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How Headteachers Can Learn to Distribute Their Leadership

January 8, 2019, 15:28 GMT+1
Read in 4 minutes
  • Esther Brooks looks at how leaders should go about finding the right balance between vision, leadership and followership...
How Headteachers Can Learn to Distribute Their Leadership

The concept of distributed leadership is widely talked about as something every headteacher should aspire to if they wish to see that their vision is continually driven forward. There’s perhaps less discussion about where this should start or stop – do you employ staff who support the school vision and then find their leadership ‘niche’? Or do you begin with a distributed leadership structure that you aspire to, and then look to recruit accordingly?

Moreover, how can the leadership distributed throughout your school be regularly reviewed and reshaped so your team are presented with fresh challenges and opportunities for growth?

At Chestnut Park, as a new build school with an initially small but ever growing team, these questions provoked much thought. Our thinking, however, was that the vision always came first. And here’s why.

A ship without a sail

When one has no building, no previous Ofsted results and no long term legacy to build on, it’s your vision that will capture hearts and minds and compel families and potential staff to follow you. It’s about recognising that leadership without ‘followership’ is like a ship without a sail.

As the social psychologist Jonathan Haidt puts it, “Focusing on leadership alone is like trying to understand clapping by studying only the left hand.”

Haidt suggests that ‘followership’ requires three leadership qualities. First, the leader must establish why he or she is a credible authority figure for followers. As headteachers, we do this when we show that we completely understand, and indeed love our community, and thus create a vision of school development that supports and develops this – a vision of equity and equality of provision.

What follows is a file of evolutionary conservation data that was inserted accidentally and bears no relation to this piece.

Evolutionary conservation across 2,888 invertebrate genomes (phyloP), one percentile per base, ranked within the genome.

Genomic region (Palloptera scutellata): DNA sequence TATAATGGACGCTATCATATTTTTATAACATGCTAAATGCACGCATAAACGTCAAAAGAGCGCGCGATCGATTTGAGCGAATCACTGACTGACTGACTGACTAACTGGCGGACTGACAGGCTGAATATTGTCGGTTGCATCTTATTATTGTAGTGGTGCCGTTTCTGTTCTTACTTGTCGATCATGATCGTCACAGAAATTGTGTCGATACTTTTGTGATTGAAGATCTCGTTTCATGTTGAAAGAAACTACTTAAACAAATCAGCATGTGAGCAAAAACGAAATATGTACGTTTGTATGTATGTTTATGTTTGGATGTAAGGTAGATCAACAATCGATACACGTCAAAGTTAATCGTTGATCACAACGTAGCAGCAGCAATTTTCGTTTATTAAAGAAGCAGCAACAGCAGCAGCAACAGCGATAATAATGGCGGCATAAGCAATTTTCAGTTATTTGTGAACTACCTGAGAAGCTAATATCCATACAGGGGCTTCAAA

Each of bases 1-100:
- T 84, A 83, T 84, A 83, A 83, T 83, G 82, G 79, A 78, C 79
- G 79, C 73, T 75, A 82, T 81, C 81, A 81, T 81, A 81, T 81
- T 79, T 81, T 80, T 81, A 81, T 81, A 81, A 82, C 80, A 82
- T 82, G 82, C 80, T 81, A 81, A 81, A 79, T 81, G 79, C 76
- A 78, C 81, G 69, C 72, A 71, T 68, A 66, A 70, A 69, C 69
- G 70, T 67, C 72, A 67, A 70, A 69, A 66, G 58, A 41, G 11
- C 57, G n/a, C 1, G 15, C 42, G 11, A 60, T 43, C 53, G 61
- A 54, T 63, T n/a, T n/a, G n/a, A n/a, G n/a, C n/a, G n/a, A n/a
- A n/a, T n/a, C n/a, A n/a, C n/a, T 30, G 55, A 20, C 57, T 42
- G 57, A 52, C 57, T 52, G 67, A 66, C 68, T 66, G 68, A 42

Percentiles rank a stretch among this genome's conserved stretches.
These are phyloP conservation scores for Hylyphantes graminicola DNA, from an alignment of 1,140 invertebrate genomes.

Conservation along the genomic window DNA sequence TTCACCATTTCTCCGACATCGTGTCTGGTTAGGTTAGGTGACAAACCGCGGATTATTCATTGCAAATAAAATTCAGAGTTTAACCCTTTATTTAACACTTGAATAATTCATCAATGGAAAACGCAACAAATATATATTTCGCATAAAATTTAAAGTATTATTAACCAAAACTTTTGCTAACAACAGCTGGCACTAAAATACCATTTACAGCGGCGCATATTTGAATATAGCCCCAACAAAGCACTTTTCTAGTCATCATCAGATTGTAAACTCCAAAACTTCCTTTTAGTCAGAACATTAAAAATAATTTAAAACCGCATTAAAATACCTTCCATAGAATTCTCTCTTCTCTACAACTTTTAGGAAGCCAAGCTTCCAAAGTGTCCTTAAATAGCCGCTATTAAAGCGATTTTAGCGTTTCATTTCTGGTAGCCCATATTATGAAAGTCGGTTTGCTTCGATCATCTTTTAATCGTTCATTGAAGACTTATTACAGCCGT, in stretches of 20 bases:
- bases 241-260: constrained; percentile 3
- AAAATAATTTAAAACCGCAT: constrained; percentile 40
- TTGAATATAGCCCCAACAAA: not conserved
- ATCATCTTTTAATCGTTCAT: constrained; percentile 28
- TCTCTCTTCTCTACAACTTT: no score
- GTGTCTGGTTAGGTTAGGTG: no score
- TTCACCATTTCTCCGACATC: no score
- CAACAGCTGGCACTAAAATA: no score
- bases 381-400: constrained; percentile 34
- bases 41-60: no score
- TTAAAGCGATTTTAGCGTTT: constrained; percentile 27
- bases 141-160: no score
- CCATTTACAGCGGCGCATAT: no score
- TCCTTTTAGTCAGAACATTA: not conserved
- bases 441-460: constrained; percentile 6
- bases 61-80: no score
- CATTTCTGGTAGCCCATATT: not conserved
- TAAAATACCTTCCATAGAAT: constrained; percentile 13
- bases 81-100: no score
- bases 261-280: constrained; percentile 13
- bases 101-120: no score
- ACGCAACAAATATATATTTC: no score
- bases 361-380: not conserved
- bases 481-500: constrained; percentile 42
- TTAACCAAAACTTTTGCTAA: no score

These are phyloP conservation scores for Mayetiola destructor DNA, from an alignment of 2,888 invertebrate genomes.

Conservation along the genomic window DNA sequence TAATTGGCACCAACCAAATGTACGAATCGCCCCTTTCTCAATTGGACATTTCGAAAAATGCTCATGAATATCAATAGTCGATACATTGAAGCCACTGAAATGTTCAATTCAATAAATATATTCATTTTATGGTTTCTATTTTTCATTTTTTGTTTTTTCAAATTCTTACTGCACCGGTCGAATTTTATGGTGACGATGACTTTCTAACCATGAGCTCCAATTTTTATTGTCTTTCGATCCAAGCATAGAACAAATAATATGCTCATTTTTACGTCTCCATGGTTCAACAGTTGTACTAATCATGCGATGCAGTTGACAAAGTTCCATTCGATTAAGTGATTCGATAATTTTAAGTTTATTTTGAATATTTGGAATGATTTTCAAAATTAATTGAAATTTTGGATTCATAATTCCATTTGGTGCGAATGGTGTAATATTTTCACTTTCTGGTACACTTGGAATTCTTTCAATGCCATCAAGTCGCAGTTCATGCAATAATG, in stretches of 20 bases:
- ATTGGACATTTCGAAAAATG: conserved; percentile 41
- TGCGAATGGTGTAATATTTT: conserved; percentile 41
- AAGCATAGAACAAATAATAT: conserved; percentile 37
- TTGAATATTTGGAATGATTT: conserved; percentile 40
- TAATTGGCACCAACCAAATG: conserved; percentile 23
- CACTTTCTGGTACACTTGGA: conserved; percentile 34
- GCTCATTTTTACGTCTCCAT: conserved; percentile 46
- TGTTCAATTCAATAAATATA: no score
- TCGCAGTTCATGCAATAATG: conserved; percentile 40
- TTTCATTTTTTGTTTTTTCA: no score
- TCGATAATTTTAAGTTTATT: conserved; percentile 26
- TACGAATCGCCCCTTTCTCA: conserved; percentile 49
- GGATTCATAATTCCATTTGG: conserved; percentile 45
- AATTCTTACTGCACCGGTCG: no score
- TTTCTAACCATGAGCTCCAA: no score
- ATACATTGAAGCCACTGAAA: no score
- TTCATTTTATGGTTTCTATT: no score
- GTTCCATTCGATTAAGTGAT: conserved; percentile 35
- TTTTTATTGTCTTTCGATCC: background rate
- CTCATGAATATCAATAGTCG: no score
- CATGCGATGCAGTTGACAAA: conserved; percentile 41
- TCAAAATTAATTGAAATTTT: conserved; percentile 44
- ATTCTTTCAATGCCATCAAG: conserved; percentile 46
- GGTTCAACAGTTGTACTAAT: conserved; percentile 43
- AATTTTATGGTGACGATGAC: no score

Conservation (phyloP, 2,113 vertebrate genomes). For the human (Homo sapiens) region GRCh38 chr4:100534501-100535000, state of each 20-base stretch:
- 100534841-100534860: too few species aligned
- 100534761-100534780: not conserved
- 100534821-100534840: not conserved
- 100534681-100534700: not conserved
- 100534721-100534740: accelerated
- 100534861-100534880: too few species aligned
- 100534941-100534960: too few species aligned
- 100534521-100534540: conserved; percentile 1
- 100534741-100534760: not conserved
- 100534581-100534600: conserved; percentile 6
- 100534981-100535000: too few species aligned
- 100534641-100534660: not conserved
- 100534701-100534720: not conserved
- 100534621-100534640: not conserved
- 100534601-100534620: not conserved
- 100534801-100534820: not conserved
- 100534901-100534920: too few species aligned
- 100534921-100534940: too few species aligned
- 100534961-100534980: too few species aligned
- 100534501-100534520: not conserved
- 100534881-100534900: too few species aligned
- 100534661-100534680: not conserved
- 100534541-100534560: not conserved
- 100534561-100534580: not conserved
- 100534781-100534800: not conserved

Secondly, a leader must express that his or her leadership will be fair. If leaders are clear that the whole team is there to support the realisation of the vision, the team will be able to recognise that everyone, not just senior leaders, can have an impact and will want to be part of what you’re doing. They’ll want to make their own mark. We often talk in schools about ‘everyone being a leader’, but if just one person fails to embrace that ethos, the whole school will be affected.

Thirdly, Haidt holds that loyalty to the leadership is a requirement of followership. For me, this is about leaders sharing a vision that’s clear and deeply rooted in pedagogical understanding, with the result that staff loyalty follows out of loyalty to the vision – because the vision really matters.

Creating followership

Having established a firm foundation of ‘followership’, a headteacher can then proceed to distribute and redistribute leadership throughout the school, which will in turn result in other leaders creating ‘followership’ within their own teams, further developing the distribution throughout the school.

A self-improving school system is therefore born out of the vision. Once people start following you, we can look at the CPD they’ll need to develop within their identified leadership niche. In this way, we can support a model of talent spotting and growing your own leaders, whilst at the same time energising the school system by distributing and redistributing where the leadership is.

I ask myself daily whether I’d have taken the same approach in an already established school – to which the answer is yes. Vision is the heart of the school. If the vision is where your leadership starts, then distributed leadership and followership are what will surely follow.

Esther Brooks is the headteacher of Chestnut Park Primary School, Croydon.

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